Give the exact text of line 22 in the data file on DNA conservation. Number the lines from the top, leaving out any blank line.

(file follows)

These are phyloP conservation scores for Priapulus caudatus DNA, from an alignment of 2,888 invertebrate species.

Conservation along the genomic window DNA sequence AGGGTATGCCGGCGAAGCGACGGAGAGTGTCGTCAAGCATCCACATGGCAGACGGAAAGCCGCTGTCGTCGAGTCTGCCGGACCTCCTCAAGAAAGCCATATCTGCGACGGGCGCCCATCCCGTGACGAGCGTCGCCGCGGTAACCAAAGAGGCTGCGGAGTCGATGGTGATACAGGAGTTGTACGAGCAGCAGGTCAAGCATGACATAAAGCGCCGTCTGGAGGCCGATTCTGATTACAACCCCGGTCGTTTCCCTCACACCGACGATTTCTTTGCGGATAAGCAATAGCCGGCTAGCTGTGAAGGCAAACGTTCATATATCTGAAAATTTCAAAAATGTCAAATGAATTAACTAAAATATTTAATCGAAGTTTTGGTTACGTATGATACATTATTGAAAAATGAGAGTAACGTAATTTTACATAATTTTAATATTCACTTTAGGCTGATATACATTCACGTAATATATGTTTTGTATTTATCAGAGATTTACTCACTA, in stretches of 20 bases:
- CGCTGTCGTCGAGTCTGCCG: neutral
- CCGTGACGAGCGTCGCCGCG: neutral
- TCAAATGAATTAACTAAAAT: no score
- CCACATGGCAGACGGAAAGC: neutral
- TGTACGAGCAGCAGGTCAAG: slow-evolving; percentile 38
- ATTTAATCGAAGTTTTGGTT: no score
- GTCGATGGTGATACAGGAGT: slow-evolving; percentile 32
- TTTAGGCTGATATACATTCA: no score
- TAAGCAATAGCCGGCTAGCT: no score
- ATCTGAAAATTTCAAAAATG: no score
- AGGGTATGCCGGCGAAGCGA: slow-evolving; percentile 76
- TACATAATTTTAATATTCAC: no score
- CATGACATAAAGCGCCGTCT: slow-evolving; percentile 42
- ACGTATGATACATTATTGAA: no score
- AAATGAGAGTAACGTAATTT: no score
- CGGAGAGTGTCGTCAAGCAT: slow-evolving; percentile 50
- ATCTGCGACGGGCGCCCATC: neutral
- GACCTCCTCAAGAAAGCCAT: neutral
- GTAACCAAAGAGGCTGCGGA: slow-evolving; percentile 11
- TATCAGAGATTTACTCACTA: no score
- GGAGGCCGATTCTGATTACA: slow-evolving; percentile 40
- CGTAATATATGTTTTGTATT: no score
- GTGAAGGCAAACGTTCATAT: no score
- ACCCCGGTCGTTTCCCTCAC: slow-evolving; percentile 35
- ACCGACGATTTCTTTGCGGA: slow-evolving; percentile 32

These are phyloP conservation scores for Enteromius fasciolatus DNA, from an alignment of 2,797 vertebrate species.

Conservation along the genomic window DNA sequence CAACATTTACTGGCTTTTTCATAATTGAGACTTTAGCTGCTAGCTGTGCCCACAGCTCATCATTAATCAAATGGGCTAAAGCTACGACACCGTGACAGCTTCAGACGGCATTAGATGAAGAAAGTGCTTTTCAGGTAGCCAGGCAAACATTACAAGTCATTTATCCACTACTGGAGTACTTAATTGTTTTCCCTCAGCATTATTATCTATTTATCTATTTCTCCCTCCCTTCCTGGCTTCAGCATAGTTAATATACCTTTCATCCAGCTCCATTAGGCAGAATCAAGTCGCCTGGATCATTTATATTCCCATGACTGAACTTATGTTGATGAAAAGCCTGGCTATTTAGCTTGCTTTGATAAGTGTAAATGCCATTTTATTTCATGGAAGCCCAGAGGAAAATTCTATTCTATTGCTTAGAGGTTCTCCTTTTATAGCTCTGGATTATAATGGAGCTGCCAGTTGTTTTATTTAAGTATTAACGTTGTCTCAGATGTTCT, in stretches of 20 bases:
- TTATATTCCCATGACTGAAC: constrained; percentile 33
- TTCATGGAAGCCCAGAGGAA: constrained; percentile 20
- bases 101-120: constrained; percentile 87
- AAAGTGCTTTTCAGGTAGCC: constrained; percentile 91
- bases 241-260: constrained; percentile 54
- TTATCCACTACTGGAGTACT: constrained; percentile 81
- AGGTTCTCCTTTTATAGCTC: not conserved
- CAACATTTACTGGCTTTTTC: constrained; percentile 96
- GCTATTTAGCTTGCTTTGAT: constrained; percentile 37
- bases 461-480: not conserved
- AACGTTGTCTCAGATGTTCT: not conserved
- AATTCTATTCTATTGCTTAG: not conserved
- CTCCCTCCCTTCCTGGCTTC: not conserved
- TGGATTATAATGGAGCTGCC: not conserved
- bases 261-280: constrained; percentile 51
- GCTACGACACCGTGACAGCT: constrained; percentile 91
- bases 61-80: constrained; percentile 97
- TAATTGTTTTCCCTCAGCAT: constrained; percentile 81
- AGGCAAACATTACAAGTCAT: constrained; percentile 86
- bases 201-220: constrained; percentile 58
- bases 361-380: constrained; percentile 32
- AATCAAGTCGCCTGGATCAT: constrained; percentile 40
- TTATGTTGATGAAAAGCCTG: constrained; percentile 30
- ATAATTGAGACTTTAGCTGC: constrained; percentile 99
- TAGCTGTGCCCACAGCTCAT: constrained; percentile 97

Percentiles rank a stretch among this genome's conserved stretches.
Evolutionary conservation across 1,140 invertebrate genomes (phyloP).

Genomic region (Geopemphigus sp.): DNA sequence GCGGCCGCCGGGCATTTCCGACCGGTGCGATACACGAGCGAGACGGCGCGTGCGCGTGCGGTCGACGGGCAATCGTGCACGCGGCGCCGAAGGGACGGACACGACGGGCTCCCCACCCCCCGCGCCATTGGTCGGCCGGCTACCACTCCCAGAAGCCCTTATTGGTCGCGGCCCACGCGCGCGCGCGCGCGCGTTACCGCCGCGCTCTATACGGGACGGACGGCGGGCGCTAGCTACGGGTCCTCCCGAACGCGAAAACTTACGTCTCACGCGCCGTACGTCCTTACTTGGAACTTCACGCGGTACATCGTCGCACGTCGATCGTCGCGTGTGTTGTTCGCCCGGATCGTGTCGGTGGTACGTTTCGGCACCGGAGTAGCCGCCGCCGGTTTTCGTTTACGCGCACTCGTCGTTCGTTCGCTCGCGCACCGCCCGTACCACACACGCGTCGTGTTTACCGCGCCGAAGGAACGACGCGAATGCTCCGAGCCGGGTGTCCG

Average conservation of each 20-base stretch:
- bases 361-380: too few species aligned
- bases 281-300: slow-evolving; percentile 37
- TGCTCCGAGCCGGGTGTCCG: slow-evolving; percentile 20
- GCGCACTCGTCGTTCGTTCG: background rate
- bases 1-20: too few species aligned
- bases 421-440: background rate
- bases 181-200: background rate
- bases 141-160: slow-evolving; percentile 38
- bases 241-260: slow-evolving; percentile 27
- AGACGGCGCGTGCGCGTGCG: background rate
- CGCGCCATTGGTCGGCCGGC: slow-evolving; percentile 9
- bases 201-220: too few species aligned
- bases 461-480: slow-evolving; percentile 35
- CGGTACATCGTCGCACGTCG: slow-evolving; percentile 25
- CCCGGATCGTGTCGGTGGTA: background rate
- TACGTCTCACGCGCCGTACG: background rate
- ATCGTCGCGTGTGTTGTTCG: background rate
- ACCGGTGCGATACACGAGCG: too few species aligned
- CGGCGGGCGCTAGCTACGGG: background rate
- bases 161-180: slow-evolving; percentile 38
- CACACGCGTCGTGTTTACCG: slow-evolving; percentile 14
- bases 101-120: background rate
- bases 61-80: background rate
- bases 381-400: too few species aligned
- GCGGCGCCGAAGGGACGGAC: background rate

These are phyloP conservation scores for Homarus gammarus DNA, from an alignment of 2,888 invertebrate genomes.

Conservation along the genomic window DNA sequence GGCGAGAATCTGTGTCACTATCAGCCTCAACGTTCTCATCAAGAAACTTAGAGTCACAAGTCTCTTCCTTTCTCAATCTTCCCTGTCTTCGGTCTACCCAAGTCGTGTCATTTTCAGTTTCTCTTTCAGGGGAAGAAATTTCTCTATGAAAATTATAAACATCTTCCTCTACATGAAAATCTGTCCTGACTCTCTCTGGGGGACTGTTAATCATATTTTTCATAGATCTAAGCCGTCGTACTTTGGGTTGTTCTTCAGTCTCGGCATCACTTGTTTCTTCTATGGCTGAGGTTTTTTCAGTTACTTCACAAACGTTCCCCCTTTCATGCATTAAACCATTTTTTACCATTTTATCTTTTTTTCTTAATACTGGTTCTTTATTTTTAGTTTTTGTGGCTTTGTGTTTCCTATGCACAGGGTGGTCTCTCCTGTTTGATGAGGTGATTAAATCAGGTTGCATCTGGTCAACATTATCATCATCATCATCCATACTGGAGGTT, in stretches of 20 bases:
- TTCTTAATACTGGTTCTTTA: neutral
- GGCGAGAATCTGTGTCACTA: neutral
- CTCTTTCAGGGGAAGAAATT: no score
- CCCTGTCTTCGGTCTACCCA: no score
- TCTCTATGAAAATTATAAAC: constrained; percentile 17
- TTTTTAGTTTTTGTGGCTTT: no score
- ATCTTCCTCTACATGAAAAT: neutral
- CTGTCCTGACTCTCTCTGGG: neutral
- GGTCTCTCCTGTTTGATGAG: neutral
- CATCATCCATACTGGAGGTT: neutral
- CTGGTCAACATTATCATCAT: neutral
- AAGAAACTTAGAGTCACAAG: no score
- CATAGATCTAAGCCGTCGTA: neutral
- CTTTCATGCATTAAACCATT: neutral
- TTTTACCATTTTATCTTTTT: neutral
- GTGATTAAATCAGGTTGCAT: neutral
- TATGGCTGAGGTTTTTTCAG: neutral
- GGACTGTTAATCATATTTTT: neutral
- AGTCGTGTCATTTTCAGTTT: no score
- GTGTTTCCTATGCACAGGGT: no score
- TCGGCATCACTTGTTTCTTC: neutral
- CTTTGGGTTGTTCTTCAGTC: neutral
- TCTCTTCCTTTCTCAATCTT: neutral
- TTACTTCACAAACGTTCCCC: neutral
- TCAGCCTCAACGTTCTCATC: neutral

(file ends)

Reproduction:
- TATCAGAGATTTACTCACTA: no score